Prices varied noticeably by the country of origin; the country with the highest price was Germany ($2,524 per tonne), while Italy ($1,058 per tonne) was amongst the lowest.

From 2007 to 2018, the most notable rate of growth in terms of prices was attained by the Netherlands, while the other leaders experienced more modest paces of growth.

Imports in the EU

In 2018, couscous imports in the European Union amounted to 77K tonnes, reducing by -12.7% against the previous year. Overall, couscous imports, however, continue to indicate resilient growth. The most prominent rate of growth was recorded in 2013 with an increase of 19% against the previous year. Over the period under review, couscous imports attained their maximum at 89K tonnes in 2017, and then declined slightly in the following year.

In value terms, couscous imports stood at $106M in 2018. The total imports indicated a buoyant increase from 2007 to 2018: its value increased at an average annual rate of +5.9% over the last eleven years. The trend pattern, however, indicated some noticeable fluctuations being recorded throughout the analyzed period. Based on 2018 figures, couscous imports increased by +84.0% against 2010 indices. The pace of growth was the most pronounced in 2011 with an increase of 27% year-to-year. Over the period under review, couscous imports attained their peak figure at $108M in 2017, and then declined slightly in the following year.

Imports by Country

France was the key importer of couscous in the European Union, with the volume of imports reaching 26K tonnes, which was near 34% of total imports in 2018. It was distantly followed by the UK (11K tonnes), Belgium (8.7K tonnes), Germany (7.8K tonnes), Spain (5.1K tonnes) and the Netherlands (3.5K tonnes), together comprising a 47% share of total imports. The Czech Republic (2.8K tonnes) followed a long way behind the leaders.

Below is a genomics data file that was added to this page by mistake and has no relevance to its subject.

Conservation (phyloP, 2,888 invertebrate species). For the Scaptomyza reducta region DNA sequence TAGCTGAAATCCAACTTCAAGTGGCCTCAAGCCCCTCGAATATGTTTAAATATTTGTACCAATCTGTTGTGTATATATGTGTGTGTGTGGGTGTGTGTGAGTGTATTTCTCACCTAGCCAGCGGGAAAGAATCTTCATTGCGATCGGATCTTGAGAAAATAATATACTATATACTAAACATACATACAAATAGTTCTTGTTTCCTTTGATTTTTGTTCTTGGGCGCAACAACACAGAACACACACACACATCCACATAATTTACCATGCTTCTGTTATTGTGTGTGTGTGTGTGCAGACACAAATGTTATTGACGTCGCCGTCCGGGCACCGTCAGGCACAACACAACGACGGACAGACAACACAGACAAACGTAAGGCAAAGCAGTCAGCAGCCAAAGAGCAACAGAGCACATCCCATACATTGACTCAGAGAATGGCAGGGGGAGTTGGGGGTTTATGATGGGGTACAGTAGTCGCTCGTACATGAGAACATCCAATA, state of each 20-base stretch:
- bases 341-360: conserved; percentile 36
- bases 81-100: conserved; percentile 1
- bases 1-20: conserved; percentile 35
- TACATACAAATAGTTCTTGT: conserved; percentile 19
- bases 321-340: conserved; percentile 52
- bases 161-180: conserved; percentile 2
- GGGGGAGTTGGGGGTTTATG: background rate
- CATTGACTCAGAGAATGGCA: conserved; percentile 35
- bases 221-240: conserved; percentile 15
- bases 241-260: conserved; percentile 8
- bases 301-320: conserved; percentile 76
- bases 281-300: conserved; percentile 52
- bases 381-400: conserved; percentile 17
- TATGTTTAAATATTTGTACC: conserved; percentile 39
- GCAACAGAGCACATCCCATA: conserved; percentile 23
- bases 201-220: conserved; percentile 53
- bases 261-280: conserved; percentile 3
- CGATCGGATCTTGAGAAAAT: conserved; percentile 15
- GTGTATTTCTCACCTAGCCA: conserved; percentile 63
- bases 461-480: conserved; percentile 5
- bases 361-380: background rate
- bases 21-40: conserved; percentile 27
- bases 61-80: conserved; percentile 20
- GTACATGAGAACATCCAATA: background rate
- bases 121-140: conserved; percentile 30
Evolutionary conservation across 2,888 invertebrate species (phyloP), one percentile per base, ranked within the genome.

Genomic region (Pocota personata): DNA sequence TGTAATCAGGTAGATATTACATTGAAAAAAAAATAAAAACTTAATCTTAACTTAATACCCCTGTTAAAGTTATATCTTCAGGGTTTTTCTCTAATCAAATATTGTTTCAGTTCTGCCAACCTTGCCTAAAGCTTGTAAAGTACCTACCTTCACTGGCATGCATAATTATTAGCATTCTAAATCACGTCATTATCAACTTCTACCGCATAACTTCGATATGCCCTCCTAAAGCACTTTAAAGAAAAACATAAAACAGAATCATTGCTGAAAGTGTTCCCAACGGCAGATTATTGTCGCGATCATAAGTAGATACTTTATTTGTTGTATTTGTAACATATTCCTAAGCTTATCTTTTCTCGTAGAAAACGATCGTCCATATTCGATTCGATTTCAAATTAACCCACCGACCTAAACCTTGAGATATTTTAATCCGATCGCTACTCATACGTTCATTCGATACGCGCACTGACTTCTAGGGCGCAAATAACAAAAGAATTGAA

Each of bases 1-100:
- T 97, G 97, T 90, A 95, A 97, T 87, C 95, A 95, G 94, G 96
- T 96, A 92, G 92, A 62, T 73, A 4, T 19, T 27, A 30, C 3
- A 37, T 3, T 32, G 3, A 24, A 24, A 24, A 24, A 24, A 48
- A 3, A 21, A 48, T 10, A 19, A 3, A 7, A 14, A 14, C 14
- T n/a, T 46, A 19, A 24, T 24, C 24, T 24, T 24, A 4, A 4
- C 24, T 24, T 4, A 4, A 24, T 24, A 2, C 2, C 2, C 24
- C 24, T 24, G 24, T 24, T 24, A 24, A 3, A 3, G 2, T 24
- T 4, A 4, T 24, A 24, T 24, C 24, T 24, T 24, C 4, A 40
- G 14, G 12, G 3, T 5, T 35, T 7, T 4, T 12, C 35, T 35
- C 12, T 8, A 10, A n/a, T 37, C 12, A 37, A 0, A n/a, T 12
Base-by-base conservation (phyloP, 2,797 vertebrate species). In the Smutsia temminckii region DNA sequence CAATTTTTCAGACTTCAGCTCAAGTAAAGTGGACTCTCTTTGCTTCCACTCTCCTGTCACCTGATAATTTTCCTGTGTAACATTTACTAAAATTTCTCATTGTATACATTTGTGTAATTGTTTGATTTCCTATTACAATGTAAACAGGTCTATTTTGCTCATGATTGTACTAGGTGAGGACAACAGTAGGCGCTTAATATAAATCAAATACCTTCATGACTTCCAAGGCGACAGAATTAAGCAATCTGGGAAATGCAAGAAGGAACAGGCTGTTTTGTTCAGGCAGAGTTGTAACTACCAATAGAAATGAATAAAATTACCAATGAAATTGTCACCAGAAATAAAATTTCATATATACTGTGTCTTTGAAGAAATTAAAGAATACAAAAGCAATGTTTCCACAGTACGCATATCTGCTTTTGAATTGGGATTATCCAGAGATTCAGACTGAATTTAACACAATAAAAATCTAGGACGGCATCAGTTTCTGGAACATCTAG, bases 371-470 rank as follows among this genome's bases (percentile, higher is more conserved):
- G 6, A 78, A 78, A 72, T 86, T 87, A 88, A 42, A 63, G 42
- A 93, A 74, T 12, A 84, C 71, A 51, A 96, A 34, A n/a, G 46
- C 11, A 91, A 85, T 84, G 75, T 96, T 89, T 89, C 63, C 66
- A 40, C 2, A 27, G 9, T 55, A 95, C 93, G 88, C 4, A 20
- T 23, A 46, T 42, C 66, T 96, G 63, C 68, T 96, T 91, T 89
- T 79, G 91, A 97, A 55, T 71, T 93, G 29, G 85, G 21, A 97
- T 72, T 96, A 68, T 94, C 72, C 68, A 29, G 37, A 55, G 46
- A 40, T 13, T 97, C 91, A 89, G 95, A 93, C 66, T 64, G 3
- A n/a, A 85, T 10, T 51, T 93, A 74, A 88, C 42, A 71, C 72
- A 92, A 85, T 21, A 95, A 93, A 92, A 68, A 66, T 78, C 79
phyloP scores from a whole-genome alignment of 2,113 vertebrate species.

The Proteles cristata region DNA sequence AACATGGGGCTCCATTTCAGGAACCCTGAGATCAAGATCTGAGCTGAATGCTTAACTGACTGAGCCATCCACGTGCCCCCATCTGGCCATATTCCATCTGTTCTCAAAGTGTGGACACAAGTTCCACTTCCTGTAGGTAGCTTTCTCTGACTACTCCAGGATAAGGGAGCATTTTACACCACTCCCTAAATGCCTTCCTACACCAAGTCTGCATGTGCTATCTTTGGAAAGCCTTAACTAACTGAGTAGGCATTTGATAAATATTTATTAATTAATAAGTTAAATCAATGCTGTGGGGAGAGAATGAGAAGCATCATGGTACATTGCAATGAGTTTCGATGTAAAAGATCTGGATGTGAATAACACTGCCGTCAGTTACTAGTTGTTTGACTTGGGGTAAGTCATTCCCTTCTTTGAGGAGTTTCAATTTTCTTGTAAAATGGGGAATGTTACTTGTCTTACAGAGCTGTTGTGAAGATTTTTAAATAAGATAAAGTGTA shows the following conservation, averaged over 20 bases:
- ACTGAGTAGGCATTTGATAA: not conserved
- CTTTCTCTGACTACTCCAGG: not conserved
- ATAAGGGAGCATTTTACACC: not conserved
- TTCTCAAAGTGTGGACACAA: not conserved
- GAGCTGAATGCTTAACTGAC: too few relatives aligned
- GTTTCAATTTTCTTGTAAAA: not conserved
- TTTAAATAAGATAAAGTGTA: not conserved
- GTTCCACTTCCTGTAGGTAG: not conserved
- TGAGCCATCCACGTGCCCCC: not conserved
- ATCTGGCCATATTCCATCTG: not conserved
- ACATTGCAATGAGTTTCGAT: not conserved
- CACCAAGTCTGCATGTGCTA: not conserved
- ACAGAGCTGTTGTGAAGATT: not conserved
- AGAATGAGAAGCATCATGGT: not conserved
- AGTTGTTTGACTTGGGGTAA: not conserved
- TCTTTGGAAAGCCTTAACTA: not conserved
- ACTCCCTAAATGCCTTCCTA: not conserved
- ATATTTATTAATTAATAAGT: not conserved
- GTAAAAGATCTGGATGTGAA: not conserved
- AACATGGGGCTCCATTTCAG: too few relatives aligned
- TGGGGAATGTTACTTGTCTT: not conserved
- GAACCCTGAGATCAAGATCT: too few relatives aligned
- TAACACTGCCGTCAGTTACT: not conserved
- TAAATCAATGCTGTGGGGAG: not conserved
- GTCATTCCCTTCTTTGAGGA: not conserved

From 2007 to 2018, average annual rates of growth with regard to couscous imports into France stood at +2.8%. At the same time, the Czech Republic (+17.9%), Germany (+14.8%), the UK (+8.9%), Spain (+6.6%), Belgium (+5.5%) and the Netherlands (+4.7%) displayed positive paces of growth. Moreover, the Czech Republic emerged as the fastest-growing importer in the European Union, with a CAGR of +17.9% from 2007-2018. While the share of the UK (+8.7 p.p.), France (+8.7 p.p.), Germany (+7.9 p.p.), Belgium (+5 p.p.), Spain (+3.3 p.p.), the Czech Republic (+3 p.p.) and the Netherlands (+1.8 p.p.) increased significantly, the shares of the other countries remained relatively stable throughout the analyzed period.

In value terms, France ($35M) constitutes the largest market for imported couscous in the European Union, comprising 33% of total couscous imports. The second position in the ranking was occupied by Belgium ($15M), with a 14% share of total imports. It was followed by the UK, with a 12% share.

In France, couscous imports increased at an average annual rate of +5.3% over the period from 2007-2018. The remaining importing countries recorded the following average annual rates of imports growth: Belgium (+6.0% per year) and the UK (+8.7% per year).

Import Prices by Country

In 2018, the couscous import price in the European Union amounted to $1,369 per tonne, rising by 13% against the previous year. Over the last eleven years, it increased at an average annual rate of +1.2%. The pace of growth was the most pronounced in 2008 when the import price increased by 30% y-o-y. In that year, the import prices for couscous reached their peak level of $1,572 per tonne. From 2009 to 2018, the growth in terms of the import prices for couscous remained at a somewhat lower figure.